What is our current knowledge about COPD and its treatment?
The content of the report is based on the consensus method. A panel of experts discusses specific issues until it arrives at an opinion shared by all. An Evidence-based Medicine level of proof is assigned to each opinion.
The 2013 GOLD report first gives an update on COPD, its epidemiology and pathophysiology. According to the GOLD, COPD can be prevented by not smoking. It is “characterized by persistent airflow limitation that is usually progressive and associated with an enhanced chronic inflammatory response in the airways and the lungs to particles or gases.” The authors emphasize that the presence of “exacerbations” and/or “comorbidities” increases the severity of the disease. COPD is caused by inhaled cigarette smoke or other inhaled harmful particles, such as biomass smoke. This disease is underdiagnosed by physicians (a phenomenon which is aggravated by the fact that patients underestimate the severity of their symptoms), and the diagnosis is often too late. Women are suffering from the disease more and more, gradually catching up with men. COPD accounts for 6% of the total health expenditures of European countries, and 56% of the cost of respiratory diseases.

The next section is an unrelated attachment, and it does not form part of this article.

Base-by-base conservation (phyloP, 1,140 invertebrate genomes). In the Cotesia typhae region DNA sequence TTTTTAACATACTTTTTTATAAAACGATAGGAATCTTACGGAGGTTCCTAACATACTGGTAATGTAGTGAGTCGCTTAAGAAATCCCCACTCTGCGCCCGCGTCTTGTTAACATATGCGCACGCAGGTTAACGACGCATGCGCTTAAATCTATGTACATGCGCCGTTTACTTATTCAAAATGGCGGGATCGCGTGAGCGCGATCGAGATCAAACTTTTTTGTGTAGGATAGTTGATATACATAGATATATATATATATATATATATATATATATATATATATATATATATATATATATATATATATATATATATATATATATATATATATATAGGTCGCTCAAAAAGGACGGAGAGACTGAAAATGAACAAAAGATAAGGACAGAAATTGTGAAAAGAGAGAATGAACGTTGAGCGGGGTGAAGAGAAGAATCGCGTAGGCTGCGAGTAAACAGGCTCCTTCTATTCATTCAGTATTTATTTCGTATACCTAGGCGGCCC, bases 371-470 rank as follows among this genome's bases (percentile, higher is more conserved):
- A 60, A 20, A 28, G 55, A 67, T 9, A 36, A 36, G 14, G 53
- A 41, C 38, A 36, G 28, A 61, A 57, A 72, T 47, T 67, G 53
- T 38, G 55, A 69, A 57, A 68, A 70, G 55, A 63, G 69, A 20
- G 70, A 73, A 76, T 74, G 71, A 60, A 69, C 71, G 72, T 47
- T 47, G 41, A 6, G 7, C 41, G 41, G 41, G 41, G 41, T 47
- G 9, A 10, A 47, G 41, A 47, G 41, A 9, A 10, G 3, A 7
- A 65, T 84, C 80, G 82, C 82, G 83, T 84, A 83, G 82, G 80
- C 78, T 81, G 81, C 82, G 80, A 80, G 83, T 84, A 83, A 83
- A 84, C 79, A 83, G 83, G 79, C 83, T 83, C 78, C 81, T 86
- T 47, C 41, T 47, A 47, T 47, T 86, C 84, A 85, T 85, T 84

The report then discusses diagnosis. Abnormal shortness of breath upon exertion, persistent cough and sputum production are warning signs, particularly in smokers or in people associating with smokers. This allows doctors to make an accurate diagnosis of COPD and adjust the treatment accordingly. The earlier the diagnosis, the lesser the impact on quality of life and health. Other diseases (also called comorbidities) are often present in patients with COPD, such as cardiovascular disease, muscular dysfunction, metabolic syndrome, osteoporosis, depression, anxiety, or lung cancer.